CTV wins 2010 and 2012 Olympic broadcast rights

Come 2010, CBC will no longer be known as "Canada's Olympic network."

The International Olympic Committee has awarded the broadcasting rights to the 2010 Winter Games in Vancouver and 2012 Summer Games to an alliance between CTV Inc. and Rogers Communications.

CBC has held Olympic broadcast rights since 1996.

"We're very disappointed, no question," said Nancy Lee, head of CBC Sports. "We think we put in a great bid. We worked long on it.

"It was a good bid. We couldn't have worked harder on it and we were just clearly outbid on it."

IOC president Jacques Rogge said the winning bid was $153 million US, an increase of 110 per cent on the $73 million that CBC paid for the Canadian broadcasting rights for the 2006 and 2008 Games.

Led by Bell Globemedia, the CTV-Rogers consortium offered $90 million alone for the rights to the 2010 Games, up 221 per cent from the $28 million spent for 2006 Turin Games, and $63 million to cover the 2012 Summer Games.

"This is the first time that the amount for the Games exceeds the Summer Games," IOC Finance Commission chairman Richard Carrion told an IOC news conference.

"We certainly believe that 2010 will be the biggest sport events in Canada this decade, may well be the biggest event in Canada this decade," added Ivan Fecan, president and CEO of Bell Globemedia.

"We really felt we needed to be part of it and right at the centre of it. We also think there's a huge amount of interest, from viewers and advertisers for 2010."

The proposal is a huge outlay compared to the $4.5 million that CTV paid for the 1988 Calgary Games.

The first Olympic Games on home soil in 22 years is expected to be a ratings bonanza, which is why both broadcasters opened their wallets and assembled resources to put together the best bid possible.

The decision came after each network made a two-hour presentation to the IOC and then handed over the sealed bid.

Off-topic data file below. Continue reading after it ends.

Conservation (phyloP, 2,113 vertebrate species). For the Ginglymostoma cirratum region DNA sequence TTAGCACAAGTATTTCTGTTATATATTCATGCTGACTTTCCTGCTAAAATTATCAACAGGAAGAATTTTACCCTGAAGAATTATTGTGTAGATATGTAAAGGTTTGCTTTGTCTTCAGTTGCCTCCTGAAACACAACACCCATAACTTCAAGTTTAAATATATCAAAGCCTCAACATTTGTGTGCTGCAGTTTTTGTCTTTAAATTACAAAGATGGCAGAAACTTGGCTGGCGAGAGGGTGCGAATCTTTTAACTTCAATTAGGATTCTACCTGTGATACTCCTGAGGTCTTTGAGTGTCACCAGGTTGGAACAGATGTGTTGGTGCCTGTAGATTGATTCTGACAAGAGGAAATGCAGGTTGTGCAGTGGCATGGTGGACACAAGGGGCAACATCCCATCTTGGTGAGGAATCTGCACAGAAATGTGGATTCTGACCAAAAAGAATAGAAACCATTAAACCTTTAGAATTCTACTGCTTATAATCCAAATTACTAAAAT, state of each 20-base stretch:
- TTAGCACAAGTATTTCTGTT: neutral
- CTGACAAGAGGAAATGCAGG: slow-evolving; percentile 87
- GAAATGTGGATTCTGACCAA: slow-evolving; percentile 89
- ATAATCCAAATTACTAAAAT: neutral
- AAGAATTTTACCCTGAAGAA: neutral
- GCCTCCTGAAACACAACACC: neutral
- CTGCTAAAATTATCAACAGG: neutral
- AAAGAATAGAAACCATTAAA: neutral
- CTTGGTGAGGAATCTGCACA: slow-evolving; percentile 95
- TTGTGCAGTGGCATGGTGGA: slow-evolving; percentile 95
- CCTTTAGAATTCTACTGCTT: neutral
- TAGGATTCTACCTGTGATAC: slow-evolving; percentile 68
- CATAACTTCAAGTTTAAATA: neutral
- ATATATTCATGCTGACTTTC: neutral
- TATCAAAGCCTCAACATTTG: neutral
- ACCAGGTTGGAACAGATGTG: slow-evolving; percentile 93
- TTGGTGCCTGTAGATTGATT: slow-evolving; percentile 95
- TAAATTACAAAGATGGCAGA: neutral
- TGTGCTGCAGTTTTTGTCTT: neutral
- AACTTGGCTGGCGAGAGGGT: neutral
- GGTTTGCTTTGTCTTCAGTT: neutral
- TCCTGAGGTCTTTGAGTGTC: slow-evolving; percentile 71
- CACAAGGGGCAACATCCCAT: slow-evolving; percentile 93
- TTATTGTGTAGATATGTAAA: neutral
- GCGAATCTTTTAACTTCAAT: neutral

According to sources at the CBC, there was a wide disparity in the amount of money each camp was willing to offer.

"CBC/Radio-Canada has an obligation to taxpayers to be fiscally responsible, and this requirement firmly shaped the financial part of our bid," CBC president and CEO Robert Rabinovitch said in a statement to employees Monday afternoon.

"In preparing our bid to the IOC, we knew, and we know still, that competing to win the rights to broadcast the Olympic Games at any cost is simply not a reasonable proposition for us."

CBC still has two more Games left (2006 and 2008) in a five-Olympic package.

London, Madrid, Moscow, New York and Paris are all vying to host the 2012 Games. The IOC will name the 2012 host city July 6 in Singapore.

CTV put together an impressive package by aligning itself with Rogers Communications.

CTV's subsidiaries include TSN, the French-language RDS and the Outdoor Life Network. Rogers holdings include Sportsnet and the Omni channels, 43 radio stations and magazines.

In Quebec, TQS will be the main carrier with RDS also helping out in coverage.

CBC emphasized accessibility in its proposal, saying approximately 99 per cent of Canadians both English and French would be able to watch the Games.

In addition to the main network, the CBC offered CBC Newsworld, its French service, the digital channel CBC Country Canada and its radio network in its proposal.

CBC also partnered up with the sports cable station The Score.

Both proposals included online coverage.

CTV has broadcast the 1988 Winter Games in Calgary, the '92 Summer Games in Barcelona and the '94 Winter Games in Lillehammer.

CTV is owned by BCE Inc., which also owns Bell Canada. Bell paid $200 million Cdn for the telecommunication rights for the 2010 Games.

with files from CP Online